5 Please don't mention any details or names of persons or places that could
6 identify you.
7 MR. MRKIC: [Interpretation] Thank you, Your Honour.
8 Q. I would like to focus on the statements you provided to the
9 Prosecutor's office. My first question is about the meetings with the
10 Office of the Prosecutor. Were you invited to these meetings, when was
11 that, how did these meetings come about.
12 A. I got a telephone call from a -- an MUP employee of the MUP
13 Zvornik and he told me when I was supposed to come to the police station
14 in Zvornik for the meeting.
15 Q. I suppose that he did not tell you what the topic of the interview
16 would be?
17 A. He just told me that I was invited to provide some information.
18 It was just an interview.
19 Q. Were you told that you would appear at that meeting as a
21 A. No, not at the moment.
22 Q. What did you think at that time? Why do you think they were
23 inviting you to that meeting.
24 A. I didn't know anything.
25 Q. Did you suspect that they invited you because of you or because of
1 somebody else?
2 A. Because of somebody else.
3 Q. How did you feel during the interview? Did you have an impression
4 that something was being requested from you, that --
5 A. No.
6 Q. I have read that statement of yours. Could you agree with me if I
7 said that the Prosecutor and his investigator asked you seven times before
8 the break about the same topic, about your contacts with some officers
9 from the Main Staff?
10 A. I'm sure you will find it in the transcript.
11 Q. Do you remember that?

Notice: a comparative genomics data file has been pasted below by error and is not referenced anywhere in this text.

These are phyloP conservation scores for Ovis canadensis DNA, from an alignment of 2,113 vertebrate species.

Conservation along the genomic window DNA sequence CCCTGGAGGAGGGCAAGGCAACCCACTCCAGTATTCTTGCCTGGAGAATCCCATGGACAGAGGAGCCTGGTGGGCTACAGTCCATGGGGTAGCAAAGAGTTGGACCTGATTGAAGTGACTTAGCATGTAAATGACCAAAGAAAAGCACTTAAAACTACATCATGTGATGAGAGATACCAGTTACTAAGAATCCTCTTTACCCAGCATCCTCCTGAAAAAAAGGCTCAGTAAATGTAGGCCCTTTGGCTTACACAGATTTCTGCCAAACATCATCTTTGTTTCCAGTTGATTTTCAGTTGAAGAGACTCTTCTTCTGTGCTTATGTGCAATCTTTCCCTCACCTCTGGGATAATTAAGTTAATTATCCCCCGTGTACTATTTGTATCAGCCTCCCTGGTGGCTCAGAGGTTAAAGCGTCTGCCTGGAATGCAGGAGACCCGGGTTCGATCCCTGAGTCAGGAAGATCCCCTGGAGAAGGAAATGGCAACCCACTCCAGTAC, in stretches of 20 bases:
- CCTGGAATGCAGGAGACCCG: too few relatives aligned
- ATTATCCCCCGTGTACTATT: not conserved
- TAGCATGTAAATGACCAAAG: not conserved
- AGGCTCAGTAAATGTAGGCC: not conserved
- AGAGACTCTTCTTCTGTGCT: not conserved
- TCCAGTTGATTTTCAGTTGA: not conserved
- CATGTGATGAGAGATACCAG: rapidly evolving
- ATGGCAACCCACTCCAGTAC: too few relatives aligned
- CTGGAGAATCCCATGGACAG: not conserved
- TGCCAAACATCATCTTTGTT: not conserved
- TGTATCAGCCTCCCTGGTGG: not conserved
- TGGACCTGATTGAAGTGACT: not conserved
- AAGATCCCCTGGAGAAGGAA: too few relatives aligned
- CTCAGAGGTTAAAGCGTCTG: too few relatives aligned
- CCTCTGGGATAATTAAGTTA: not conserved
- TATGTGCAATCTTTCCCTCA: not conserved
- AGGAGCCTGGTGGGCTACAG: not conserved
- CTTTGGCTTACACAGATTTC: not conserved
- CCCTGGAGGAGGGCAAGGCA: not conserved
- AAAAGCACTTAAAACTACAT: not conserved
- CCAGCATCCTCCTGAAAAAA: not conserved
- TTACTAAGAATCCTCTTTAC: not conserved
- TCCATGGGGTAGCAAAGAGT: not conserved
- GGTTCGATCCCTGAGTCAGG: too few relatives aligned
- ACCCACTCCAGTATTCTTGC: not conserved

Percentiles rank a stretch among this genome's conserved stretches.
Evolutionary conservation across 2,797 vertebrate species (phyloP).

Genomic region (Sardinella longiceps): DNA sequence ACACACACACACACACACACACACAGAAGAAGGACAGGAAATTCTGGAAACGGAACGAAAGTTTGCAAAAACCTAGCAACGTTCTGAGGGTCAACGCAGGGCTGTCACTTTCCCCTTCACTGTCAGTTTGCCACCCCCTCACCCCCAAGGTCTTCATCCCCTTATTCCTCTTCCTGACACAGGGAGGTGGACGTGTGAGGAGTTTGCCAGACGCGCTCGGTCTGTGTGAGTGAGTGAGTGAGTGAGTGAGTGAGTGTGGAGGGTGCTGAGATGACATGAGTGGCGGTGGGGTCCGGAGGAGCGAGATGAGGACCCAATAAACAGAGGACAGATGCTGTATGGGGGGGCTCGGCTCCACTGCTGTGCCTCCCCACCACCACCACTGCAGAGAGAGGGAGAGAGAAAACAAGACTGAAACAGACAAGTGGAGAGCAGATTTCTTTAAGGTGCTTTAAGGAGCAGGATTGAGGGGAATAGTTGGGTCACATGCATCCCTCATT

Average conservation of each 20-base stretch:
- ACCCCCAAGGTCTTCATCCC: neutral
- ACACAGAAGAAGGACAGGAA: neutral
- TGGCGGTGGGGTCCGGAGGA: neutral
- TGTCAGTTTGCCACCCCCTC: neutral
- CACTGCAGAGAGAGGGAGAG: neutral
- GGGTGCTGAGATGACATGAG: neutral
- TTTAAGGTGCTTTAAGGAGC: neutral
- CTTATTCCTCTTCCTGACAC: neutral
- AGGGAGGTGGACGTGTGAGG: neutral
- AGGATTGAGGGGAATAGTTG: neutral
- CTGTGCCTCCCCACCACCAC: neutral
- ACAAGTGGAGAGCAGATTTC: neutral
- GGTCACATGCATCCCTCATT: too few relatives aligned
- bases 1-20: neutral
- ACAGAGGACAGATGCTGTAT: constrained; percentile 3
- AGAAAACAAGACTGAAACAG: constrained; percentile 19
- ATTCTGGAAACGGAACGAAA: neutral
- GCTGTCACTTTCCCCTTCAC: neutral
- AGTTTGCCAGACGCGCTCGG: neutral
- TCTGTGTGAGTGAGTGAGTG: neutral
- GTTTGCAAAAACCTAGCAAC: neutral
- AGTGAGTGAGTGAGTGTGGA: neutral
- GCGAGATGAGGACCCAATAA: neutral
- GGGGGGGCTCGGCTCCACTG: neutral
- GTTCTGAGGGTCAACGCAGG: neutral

12 A. I do.
13 Q. Do you remember your answers to those questions?
14 A. Yes, I do.
15 Q. What were your answers?
16 A. That I was not allowed to talk about that.
17 Q. I have to correct you there. And if you don't agree with my
18 correction, then we can look at the statement. Every time you said that
19 you did not have any contacts with the officers from the Main Staff, only
20 once you mentioned that you had a meeting with General Mladic. Every
21 other time you your answer was negative. Every other time you said that
22 you didn't have any contacts with the officers from the Main Staff.
23 JUDGE AGIUS: Yes, Mr. Nicholls.
24 MR. NICHOLLS: Could I have some references to what he's talking
25 about in the interview? It doesn't match my recollection. I'm not trying
1 to take up time, I'd just like to know where specifically he's pointing
3 JUDGE AGIUS: Fair enough. You have every right to raise this.
4 Mr. Mrkic.
5 MR. MRKIC: [Interpretation] This is the interview that took place
6 on the 7th of April, 2006, pages 12, lines --